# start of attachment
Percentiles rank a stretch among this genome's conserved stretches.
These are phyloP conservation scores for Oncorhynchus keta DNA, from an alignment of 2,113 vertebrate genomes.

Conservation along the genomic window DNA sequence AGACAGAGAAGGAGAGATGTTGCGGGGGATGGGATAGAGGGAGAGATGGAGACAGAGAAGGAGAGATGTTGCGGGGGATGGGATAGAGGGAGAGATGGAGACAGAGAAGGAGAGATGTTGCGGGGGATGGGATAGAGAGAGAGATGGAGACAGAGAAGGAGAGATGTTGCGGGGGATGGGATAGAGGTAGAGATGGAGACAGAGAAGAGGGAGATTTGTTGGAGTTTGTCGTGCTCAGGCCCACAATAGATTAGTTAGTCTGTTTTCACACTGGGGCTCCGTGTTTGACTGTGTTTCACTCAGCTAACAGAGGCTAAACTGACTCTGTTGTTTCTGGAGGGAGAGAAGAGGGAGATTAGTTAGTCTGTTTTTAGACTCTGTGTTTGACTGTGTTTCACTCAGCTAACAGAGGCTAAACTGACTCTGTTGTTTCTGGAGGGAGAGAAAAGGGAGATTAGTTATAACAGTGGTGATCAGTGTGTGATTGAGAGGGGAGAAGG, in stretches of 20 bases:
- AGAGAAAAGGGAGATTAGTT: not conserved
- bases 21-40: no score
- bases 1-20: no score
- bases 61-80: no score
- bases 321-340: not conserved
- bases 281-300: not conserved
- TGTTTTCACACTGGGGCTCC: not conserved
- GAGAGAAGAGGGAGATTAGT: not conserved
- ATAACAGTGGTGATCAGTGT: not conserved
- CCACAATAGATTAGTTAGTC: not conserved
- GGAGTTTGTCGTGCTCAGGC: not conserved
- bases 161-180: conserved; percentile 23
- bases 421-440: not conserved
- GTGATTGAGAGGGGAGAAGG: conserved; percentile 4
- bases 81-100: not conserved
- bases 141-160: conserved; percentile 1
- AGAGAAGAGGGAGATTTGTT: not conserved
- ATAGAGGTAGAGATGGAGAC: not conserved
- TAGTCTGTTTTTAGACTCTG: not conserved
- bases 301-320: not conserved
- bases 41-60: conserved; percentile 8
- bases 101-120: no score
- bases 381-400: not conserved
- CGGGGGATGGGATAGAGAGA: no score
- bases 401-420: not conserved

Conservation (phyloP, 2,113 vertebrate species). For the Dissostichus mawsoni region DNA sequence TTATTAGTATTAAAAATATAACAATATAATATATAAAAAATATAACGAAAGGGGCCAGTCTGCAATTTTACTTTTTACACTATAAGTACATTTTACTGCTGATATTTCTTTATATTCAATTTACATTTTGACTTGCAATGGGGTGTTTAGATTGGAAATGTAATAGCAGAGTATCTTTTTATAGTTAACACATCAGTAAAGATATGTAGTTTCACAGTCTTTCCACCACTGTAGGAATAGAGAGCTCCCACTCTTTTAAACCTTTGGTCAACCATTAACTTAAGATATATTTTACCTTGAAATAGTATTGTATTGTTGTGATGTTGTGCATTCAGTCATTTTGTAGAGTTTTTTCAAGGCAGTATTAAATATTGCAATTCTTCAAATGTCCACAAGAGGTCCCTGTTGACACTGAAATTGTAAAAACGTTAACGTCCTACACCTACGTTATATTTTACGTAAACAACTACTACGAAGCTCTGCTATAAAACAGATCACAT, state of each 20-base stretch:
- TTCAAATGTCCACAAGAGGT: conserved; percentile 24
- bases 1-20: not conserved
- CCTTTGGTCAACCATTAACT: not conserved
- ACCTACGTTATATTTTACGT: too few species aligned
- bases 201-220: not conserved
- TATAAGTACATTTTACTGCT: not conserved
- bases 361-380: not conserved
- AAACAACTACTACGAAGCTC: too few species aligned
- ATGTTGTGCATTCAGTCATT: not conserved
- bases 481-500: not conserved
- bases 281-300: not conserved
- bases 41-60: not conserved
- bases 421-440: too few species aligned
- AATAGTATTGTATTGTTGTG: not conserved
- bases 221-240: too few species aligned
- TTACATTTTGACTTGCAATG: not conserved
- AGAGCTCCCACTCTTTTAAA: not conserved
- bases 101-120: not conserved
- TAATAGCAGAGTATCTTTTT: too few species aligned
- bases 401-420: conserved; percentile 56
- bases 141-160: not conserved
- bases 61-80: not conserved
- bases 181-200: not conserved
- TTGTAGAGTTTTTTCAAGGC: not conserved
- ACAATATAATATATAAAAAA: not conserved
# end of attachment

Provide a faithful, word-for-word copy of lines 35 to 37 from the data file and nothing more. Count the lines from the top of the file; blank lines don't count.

- TATAAGTACATTTTACTGCT: not conserved
- bases 361-380: not conserved
- AAACAACTACTACGAAGCTC: too few species aligned